Godzilla X Kong: The New Empire Review

There aren’t many characters that have as long a life onscreen as King Kong and Godzilla. Both
of these titanic characters have been here on and off now for decades, with their latest
appearances being in the blockbuster franchise from Warner Bros. and Legendary Pictures,
known as the MonsterVerse, the most recent entry in which is ‘Godzilla X Kong: The New

Warner Bros. Pictures

The story follows Kong who’s now living in Hollow Earth after its discovery in the last movie. He
believes he’s the apex predator there, but soon meets with a new challenge in the form of a
giant ape known as the Scar King, who controls Shimo, a titan with the power of ice. With no
hope of defeating them on his own, Kong lures Godzilla down into the Hollow Earth where the
two can team up to defeat this new threat.

There’s something outlandish and over the top in the very premise of these movies, especially
now that the idea of a Hollow Earth has been opened up. Being forced to share the world with
these city-destroying titans was bad enough, but now there’s an entire ecosystem thriving just
below the surface of the planet which could expand upwards at any moment. They’ve firmly
embraced their pulpy origins and this film increases everything to the max, barely clinging on to

Warner Bros. Pictures

The movie has everything you’d expect from an entry in the MonsterVerse. There’s big action,
advanced tech, giant monsters, and at least one major city suffers significant destruction (they
even manage to demolish the pyramids). The story is simple enough, too, mainly focussing on
Kong as he settles into his new home in Hollow Earth and asserts his dominance there. It
hinges a lot on convenience and coincidence to make everything happen but it’s an
improvement over ‘Godzilla vs Kong’, not being dragged down by any side stories, and with
most of the action taking place in Hollow Earth, there’s a chance to explore this place more,
showing us the kind of creatures that live there. In some ways, the film goes more towards
fantasy than sci-fi, featuring psychic connections between characters and with a certain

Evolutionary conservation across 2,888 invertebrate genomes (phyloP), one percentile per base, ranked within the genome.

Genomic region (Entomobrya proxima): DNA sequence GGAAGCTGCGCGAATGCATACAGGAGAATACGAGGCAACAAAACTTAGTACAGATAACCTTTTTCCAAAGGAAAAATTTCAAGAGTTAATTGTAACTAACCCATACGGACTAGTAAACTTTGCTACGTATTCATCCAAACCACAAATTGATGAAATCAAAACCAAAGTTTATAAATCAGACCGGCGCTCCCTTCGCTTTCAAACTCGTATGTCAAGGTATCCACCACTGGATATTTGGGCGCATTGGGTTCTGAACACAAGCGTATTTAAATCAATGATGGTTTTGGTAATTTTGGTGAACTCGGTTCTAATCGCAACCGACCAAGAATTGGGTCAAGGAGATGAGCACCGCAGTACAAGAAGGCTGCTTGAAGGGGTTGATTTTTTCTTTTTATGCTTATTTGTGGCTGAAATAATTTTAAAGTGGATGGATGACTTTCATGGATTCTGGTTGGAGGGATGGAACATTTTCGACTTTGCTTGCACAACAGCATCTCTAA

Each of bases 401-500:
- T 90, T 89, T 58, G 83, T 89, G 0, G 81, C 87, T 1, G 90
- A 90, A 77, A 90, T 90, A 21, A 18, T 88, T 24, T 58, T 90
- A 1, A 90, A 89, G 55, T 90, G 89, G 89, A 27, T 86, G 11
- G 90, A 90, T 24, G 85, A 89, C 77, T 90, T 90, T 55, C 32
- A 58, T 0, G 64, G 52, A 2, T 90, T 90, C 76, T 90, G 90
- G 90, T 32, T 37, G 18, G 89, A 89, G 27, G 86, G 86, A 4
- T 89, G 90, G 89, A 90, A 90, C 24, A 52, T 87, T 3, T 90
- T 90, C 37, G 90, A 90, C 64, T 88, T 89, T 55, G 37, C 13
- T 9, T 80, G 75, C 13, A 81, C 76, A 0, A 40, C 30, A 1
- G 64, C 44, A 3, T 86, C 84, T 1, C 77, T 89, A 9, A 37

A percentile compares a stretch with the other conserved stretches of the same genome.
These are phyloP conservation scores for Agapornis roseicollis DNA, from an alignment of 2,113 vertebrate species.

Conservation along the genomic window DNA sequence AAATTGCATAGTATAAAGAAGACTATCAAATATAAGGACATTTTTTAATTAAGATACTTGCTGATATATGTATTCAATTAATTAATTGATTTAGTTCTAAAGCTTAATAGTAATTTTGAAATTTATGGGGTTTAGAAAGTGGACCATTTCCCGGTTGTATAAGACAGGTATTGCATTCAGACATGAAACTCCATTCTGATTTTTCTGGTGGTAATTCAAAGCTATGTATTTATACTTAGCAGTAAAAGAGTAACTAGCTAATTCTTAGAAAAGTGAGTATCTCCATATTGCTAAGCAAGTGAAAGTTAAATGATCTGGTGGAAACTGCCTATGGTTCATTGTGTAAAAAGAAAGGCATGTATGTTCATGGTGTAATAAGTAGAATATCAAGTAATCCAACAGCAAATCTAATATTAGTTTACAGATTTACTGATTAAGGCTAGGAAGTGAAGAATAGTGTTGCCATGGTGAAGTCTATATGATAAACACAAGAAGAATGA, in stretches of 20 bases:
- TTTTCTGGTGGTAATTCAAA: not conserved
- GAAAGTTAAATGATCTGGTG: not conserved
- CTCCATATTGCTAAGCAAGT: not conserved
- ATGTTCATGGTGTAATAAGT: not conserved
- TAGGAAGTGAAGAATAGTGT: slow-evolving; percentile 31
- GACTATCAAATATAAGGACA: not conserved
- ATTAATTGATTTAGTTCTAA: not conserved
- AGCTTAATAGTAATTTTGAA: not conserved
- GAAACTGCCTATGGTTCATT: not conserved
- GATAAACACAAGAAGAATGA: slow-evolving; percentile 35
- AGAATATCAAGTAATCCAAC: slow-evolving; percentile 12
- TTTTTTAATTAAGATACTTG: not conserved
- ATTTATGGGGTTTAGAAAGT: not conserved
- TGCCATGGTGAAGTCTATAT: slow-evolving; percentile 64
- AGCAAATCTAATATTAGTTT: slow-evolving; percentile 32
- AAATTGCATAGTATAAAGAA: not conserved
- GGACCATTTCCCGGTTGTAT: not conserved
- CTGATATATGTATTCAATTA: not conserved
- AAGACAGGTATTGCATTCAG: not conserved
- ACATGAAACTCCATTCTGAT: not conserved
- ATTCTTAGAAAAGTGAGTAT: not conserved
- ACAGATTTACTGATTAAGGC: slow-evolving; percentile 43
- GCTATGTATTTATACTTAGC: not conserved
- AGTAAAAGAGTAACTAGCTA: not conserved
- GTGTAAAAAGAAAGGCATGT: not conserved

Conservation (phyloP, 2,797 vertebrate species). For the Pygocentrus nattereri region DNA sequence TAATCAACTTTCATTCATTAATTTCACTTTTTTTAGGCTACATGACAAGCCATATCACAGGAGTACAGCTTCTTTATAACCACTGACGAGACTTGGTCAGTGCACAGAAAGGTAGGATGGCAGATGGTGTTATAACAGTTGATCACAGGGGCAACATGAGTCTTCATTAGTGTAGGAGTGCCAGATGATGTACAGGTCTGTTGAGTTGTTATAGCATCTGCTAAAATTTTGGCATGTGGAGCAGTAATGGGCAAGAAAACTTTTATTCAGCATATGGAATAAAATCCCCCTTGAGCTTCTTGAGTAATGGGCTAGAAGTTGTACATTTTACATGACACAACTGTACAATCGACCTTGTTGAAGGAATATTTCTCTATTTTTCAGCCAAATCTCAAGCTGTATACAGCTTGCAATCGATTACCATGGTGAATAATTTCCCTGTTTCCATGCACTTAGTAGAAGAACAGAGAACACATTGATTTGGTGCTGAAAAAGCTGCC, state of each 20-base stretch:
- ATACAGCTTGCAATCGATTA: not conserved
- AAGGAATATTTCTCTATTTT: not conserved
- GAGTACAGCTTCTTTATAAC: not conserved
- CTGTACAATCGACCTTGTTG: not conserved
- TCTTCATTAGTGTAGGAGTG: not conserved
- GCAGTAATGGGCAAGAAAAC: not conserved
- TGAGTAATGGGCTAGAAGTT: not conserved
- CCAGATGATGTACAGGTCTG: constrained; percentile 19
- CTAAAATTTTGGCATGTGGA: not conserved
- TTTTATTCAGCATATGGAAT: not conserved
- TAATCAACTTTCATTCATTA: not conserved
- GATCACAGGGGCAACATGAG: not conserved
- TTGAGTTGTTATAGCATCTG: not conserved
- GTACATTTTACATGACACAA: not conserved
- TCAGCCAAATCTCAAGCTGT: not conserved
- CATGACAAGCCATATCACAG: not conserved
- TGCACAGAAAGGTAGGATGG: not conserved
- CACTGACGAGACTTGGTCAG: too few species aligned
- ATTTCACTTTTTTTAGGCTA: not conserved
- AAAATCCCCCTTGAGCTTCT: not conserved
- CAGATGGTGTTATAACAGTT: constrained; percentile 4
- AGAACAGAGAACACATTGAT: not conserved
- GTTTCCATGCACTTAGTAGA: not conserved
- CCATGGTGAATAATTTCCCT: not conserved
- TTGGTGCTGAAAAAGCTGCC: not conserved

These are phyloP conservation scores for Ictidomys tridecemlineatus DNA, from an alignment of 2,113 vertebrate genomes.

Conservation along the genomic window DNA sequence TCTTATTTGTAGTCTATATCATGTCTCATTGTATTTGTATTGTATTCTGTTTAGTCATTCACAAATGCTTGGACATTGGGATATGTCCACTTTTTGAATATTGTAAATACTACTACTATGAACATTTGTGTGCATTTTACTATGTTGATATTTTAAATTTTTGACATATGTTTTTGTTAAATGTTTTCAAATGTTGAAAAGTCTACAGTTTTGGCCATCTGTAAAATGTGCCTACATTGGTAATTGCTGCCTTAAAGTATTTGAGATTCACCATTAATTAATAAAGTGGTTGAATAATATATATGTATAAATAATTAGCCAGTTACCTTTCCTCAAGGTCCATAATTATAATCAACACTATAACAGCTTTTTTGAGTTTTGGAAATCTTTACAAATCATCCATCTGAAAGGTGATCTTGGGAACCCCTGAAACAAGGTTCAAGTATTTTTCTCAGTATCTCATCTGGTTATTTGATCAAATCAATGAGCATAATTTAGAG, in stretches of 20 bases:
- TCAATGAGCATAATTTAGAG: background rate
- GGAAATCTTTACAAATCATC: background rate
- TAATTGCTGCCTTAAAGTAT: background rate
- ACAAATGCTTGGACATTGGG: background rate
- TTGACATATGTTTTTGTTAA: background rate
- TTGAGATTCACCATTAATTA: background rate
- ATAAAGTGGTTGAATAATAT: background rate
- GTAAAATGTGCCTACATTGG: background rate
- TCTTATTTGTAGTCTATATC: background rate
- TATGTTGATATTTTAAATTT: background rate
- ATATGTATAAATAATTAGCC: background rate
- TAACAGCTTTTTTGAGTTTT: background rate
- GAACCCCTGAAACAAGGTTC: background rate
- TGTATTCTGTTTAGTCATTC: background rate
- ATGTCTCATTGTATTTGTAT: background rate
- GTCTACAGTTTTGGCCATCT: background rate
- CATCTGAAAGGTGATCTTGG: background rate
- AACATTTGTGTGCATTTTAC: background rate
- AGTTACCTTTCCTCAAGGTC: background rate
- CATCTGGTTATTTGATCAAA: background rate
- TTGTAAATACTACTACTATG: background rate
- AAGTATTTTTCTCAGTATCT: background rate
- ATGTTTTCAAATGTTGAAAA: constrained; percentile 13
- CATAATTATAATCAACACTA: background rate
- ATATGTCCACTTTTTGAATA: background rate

anthropomorphising of Godzilla and Kong that feels unnatural.

Warner Bros. Pictures

The effects are still good, and there are enough new monsters included to make it interesting,
and more of them have to give emotional performances than before, particularly in the case of
the apes. This is the standout element of the movie, and it’s clear there’s been a lot of effort put
into bringing these creatures to the screen.

Warner Bros. Pictures

Where the film suffers most is in its human characters. They really don’t have anything to do
here, and are mainly used as narrators to fill in the exposition that the monsters can’t provide,
following Kong around without influencing the plot much. Dan Stevens is a good choice for his
role as the wacky vet Trapper, and Rebecca Hall, Kaylee Hottle and Brian Tyree Henry return
as their characters from ‘Godzilla vs Kong’, but none of them have any arcs or development to
speak of. It’s a shame, as there’s some good performances here, and the first couple of entries

in the franchise did a decent job of providing relatable characters who were integral to the plot.
In this film, there’s more focus on the character of Kong, which can only go so far if he’s not
backed up by good human characters to provide some substance.

Warner Bros. Pictures

In all, ‘Godzilla X Kong: The New Empire’ is an improvement over its predecessor, though it still
falls fair and square in the category of big, dumb monster flick, not giving you much to think
about. Its story is nothing special, but it has the kind of visuals you’d expect, and if you’re
looking for a couple of hours of unchallenging popcorn entertainment, then it’s here by the

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